Samoa Observer

APIA, Samoa (Oct. 1) – Listen up folks. Those of you living in suburban Apia with your water rationed at night are asked to be patient. This is only a temporary measure designed to save water.

Once the dry spell we’re passing through has gone, you’ll be back to your full supply pronto.

This assurance was made yesterday by Samoa Water Authority’s general manager, Moefa’auo Taputoa Titimaea,

Areas affected are Moamoa, Alafua, Se’ese’e and Sinamoga. Their supply is being rationed since the water at Fuluasou reservoir has run low. This allows the Se’ese’e intake enough water to supply neighbouring Pesega, Lotopa, Lepea and Tuana’imato.

Moefa’auo says water is rationed from 9 pm to 5 am. Once the water level at Fuluasou builds up, rationing will be lifted. The rest of Upolu is not affected.

As for the $62 million water supply project for Upolu funded by the European Union, Moefa’auo reveals it’s doing what it was designed for.

Stretching from Fuluasou along the west coast to Falelatai, the project was meant to vastly improve the quality of water and effectiveness of supply.

It involved the laying of a huge pipeline cutting through villages and farm lands further inland.

Later, compensations were paid for properties and crops cleared to make way for reticulation.

Designed to use bore holes with pumps to feed the pipeline during dry seasons, it has been supplying water all the way to Samatau, Falelatai, until now.

Today, the Fuluasou reservoir is able to supply only up to Faleula. So water pumps installed along the pipeline are now feeding it.

These pumps are installed at Faleula, Malie, Tuana’i, Saleimoa, Malua, Faleasi’u, Fasito’outa, Fasito’otai, Leulumoega, Olo at Mulifanua and Samatau.

Commenting on the EU project, Moefa’auo says he’s confident it’s serving its purpose well. However, he’s working on a "strategy" that could improve the storage capacity of the Fuluasou reservoir.

This requires feeding Fuluasou from an "intake" above it so that the reservoir is able to "sustain" its capacity. Moefa’auo says this is a project SWA would be working on sometime soon.

So there you are folks. What we thought was a serious problem of a watery nature has turned out to be not a problem at all.

Which means Apia’s so-called perennial water shortage will soon be a thing of the past. With the help of the European Union, our own SWA is set to work on solving any problem that may arise.

This water rationing however – albeit hardly a serious concern any more - naturally reminds of a promise made by the government a few times in Parliament.

Inspired by those unforgettable food and petrol rationings of 1981, the government announced that rationing would not happen ever again in this country.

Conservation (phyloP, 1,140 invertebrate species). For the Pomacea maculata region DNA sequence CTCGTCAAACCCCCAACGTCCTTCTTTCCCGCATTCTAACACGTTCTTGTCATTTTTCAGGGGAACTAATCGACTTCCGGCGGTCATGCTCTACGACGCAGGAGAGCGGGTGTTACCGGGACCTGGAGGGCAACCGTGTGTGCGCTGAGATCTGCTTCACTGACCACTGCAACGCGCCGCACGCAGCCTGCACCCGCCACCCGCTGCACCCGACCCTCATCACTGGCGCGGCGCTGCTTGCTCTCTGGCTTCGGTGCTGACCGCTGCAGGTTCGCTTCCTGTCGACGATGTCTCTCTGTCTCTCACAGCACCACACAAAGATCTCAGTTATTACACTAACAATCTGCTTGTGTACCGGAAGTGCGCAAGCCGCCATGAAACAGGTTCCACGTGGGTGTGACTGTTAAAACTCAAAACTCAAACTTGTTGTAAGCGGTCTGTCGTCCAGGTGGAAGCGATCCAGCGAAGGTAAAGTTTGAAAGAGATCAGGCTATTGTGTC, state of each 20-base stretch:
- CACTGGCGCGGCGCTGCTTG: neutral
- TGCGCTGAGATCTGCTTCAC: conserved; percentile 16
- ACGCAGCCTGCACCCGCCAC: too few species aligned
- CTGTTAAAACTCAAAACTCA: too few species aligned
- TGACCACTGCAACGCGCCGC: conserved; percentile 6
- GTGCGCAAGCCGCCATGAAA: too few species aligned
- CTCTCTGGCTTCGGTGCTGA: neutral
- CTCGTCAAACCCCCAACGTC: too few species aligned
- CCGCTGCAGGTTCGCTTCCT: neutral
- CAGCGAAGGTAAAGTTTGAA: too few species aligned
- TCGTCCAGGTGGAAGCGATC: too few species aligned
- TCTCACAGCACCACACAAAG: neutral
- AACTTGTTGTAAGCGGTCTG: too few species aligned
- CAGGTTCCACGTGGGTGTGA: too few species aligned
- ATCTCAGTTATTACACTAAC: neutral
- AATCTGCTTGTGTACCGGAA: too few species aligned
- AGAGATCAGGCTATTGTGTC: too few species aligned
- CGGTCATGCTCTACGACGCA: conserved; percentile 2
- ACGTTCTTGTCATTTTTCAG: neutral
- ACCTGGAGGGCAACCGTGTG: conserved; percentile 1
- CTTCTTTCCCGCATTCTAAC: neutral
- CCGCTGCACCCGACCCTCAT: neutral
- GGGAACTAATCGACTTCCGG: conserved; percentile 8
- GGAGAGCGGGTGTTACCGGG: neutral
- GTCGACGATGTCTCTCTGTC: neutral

Well, there hasn’t been any food or petrol rationing for some years, but some water rationing is still being carried out.

Around 9 pm every evening, reticulation is shut down and faucets in some homes stop running.

Five or thereabouts the next morning, the faucets gurgle to life noisily waking you up.

Why the night is chosen seems logical enough. It’s when we’re all supposed to be asleep, so our dependence on water is nil.

Wait a second. What about the few struggling with malfunctioning bladders who’ll need to pay old john a few visits before the night is over.

Or a couple suffering acute tummy ache necessitating a few zigzagging trips to old john? Don’t they deserve a bit of hard flushing when the painful job’s done?

But never mind. I suppose we should all accept democracy as a painful process anyway. Something special we should all pay a bit of sacrifice for.

That’s right folks. We’ve got to keep reminding ourselves that 42 years of political independence is hardly enough time to get democracy properly erected.

Indeed, it has to stand solidly tall to withstand the tests of time.

We’ve started with tall buildings, hotels, roads, sports complexes.

Perhaps a hundred years from now everyone’ll be remembering water rationing in Apia with faint amusement. Meantime, we should be patient, and learn to shut up as we wait.

But then staying quiet about something as amusingly bizarre as water rationing can become pretty vexing sometime.

So is the $62 million water project producing good results? Yes, it is, thanks to GM Moefa’auo and his hardworking team at SWA.

They have to keep in mind though that we’re in the middle of a drought with the sun threatening to suck the earth dry, and the sky is refusing to shower us with rain.

We’re aware that SAW cannot milk water from unyielding clouds, but at least they’re telling us they’ve got a "strategy" to put in place should the present dry spell persist.

Besides, Moefa’auo has promised another "strategy" designed to make things easier for everyone on White Sunday up ahead.

He’s given instructions that SWA’s two water trucks shall work non-stop throughout White Sunday. So contact SWA now and put your name on the list.

In any case, Moefa’auo will not be here then. He’ll be in Christchurch attending a Water Expo there. Have a good Expo, Moefa’auo.

October 5, 2004

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